4.) Be Prepared.  This should be a no-brainer, but you’d be surprised how much of an issue this can be! Having been through a million interviews, I’ve started to see some commonalities in the questions asked.  Some questions you can prepare for in advance more so than others. There’s no excuse to be unprepared for behavioral interview questions (the good ole “tell me about a time when…”). That might seem a little harsh, but there are tons of resources online with hundreds of questions you can use to prepare. They are looking for how well you describe the situation, the task you were asked to take, the actions you actually took and the result. Think of this as an adventure in story telling. Once upon a time I was working on [insert project]…where I had to do [insert task]…but I only had [insert situational details]. I decided that I would do [insert action] because of [insert reasons for action] and because I did [insert action], I ended being able to achieve [insert result].  It’s that simple! Just don’t leave any cliff hangers and you’ll do just fine!

Also, no matter what your responses are, make sure they lean towards the positive. If they ask you what your greatest weakness it, tell them something that isn’t actually a weakness. No, don’t lie! But say something that can be perceived as a weakness, but is actually a good thing. For example, my greatest weakness is my sense of responsibility. How is that a weakness, you might ask? Well someone who takes such onus over their work (positive), might have a hard time delegating (not as positive).  It’s important to also state how you are overcoming the less than positive part. This goes for the “tell me about a time you failed” question as well.  You didn’t fail, you learned. Perspective is everything!

Pro Tip: When preparing for behavioral questions, think of scenarios that will answer more than one behavioral question. This way, you don’t have as many behavioral answers to remember. For example, if your “tell me about a time you were stressed” and your “tell me about a time you had to prioritize responsibilities” is both answered by that time you worked on that project with your VP and you were on a time crunch, then you only have to remember that one example and modify it to fit the question asked.   (Note: Use common sense! Don’t give the same story repetitively, but use different parts of the experience to illustrate your behaviors.)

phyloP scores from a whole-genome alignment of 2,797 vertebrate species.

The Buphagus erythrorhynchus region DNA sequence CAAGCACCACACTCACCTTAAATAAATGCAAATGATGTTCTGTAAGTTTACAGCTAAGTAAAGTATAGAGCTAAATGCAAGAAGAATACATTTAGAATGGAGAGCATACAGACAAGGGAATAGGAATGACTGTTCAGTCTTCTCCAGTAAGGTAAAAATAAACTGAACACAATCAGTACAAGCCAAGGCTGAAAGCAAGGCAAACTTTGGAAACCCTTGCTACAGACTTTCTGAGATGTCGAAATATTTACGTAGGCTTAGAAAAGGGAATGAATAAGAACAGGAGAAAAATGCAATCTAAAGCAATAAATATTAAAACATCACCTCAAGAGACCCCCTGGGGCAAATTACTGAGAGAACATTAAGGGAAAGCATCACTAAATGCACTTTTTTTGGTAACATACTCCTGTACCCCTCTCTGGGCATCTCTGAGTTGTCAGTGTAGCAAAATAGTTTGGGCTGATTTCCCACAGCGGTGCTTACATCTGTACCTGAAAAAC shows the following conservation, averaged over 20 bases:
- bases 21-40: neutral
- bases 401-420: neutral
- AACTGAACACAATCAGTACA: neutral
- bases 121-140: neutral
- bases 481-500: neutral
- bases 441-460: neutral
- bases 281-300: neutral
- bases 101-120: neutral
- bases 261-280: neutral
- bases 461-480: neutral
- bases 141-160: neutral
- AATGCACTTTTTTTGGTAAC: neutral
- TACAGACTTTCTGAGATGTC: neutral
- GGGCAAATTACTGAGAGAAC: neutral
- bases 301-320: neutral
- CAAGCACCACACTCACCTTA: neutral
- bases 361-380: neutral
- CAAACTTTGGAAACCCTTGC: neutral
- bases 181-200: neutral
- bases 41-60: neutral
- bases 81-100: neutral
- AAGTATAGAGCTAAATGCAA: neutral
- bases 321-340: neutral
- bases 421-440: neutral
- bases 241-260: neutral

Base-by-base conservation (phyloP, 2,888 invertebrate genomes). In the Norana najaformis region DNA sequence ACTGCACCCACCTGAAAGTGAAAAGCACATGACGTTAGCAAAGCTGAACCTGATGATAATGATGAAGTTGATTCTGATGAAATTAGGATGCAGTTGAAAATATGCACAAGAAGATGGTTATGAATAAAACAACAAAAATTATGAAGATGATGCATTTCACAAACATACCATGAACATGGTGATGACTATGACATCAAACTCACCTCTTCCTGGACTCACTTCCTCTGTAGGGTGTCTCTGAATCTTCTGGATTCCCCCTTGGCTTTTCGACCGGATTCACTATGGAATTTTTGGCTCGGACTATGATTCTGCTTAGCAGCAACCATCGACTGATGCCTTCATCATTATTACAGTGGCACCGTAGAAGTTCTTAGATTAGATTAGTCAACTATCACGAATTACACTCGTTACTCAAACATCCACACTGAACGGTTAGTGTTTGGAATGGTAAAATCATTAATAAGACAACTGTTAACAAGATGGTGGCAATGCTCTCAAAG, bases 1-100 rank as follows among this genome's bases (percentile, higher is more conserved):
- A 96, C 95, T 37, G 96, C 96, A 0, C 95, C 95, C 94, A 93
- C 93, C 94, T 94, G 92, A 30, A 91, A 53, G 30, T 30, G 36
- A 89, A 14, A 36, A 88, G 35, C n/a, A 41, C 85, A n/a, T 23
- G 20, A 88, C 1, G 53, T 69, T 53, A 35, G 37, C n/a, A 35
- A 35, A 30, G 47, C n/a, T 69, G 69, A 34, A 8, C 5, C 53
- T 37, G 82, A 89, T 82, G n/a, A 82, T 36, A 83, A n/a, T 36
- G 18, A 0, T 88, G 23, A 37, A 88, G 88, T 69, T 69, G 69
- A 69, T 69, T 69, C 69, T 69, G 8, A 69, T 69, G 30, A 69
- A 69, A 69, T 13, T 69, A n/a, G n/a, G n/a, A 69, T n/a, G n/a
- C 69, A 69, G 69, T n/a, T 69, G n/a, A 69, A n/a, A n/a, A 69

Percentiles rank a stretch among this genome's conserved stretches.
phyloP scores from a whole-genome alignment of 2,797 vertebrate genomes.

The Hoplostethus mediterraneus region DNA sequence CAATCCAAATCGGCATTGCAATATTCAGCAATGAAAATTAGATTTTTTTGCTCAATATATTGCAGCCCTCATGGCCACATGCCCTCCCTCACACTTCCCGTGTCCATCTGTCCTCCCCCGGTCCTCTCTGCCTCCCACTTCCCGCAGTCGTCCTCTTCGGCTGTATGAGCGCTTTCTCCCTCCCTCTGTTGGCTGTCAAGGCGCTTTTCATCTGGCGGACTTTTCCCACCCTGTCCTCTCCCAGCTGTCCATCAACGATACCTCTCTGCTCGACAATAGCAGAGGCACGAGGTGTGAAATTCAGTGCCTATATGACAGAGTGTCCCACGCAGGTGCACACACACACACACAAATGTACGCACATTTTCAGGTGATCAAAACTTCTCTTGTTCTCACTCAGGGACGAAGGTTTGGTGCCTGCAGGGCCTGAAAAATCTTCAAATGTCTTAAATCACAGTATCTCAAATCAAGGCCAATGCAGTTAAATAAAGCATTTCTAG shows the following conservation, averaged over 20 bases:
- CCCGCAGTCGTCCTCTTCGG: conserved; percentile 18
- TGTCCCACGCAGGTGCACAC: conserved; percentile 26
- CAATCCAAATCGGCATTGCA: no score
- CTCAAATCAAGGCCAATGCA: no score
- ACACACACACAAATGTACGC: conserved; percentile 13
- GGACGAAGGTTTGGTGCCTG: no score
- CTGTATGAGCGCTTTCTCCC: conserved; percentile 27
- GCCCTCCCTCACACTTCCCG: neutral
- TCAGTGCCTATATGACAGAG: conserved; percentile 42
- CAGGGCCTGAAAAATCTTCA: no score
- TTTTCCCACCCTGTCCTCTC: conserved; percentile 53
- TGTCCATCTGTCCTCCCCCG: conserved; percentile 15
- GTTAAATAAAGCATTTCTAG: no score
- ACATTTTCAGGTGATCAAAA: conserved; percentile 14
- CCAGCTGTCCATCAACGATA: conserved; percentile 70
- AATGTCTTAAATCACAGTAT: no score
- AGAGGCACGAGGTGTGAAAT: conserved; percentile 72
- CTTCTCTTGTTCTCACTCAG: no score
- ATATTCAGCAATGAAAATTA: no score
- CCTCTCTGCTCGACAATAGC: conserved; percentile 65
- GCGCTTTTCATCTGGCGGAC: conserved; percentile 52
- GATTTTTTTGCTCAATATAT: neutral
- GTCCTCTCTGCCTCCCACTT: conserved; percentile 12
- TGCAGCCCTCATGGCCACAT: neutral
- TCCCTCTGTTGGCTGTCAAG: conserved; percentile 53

Pro Tip: For case questions, I cannot stress this enough: THINK OUT LOUD!  The answer is not as important as the process you took to get there. This was always interesting to me because culturally, we want to have the right answer. We want to be right. But that’s not the point here. The point is to see how you process information and the steps you take at arriving at a particular course of action.  I had an interview where I was asked how I would save a pizza franchise.  There are many ways to save a pizza franchise, but the interviewer wanted to know how I would approach all aspects of the business from marketing to staffing …and I even through in re-evaluating the recipe. That’s probably not good for a franchise, but desperate times calls for desperate measures!

Pro Tip: Panel interviews are the worst! You are being judged by multiple people simultaneously and you have to be overly aware of verbal communication as well as your body language! All I can say is to shift your focus around the panel, give everyone equal attention, and know that while one interviewer might be taken notes, the other is staring you down! So remain “on” at all times. Good luck with that!

5.) Do your research. Know about the company, but also see what you can find out about the interviewer in advance. Why? Several reasons. This will help you ask informed questions at the end of the interview and it will also help you understand if your background fits the role.  I have found that doing my research gives me enough information to get interviewers talking more. And sometimes, you just need a break from doing all of the talking!

Research is also important for the infamous salary question. Do not be afraid of this question. Interviewers are animals that can sense fear and almost always, this question, if asked early on in the process, is a trap. A trap that people, especially women, fall into way too often! From a high level, the rule is to never throw out a number on the first interview.  If pressed, give a range. If pressed even more, give a percentage increase above your current salary (without telling your salary!) I rely on the “bob and weave” technique which is basically stating interest in the role, making sure it’s a good fit, and expressing confidence that you and the company can work together to figure out a salary commensurate of your experience and the value you will add.  Then change the subject. Quickly! Talking about salary is uncomfortable, but we’ve got to be better at doing it! Not only will it help us work on the pay gap, but it also sets us up for future roles.  I don’t know many companies that will pay you more than what you ask for, so don’t be afraid to ask….but not until you know they want you!

Pro Tip: Get a Glassdoors account. It’s free and it’s very helpful in researching the interview process from those who went through it before.

Pro Tip: And finally, as much as possible, relax! Be rested, be energized, and don’t forget to breath!

These are just a few tips to help you prepare for and ace your next interview! Let us know what questions you have! What’s been your best interview experience? What about your worst? We want to hear your feedback!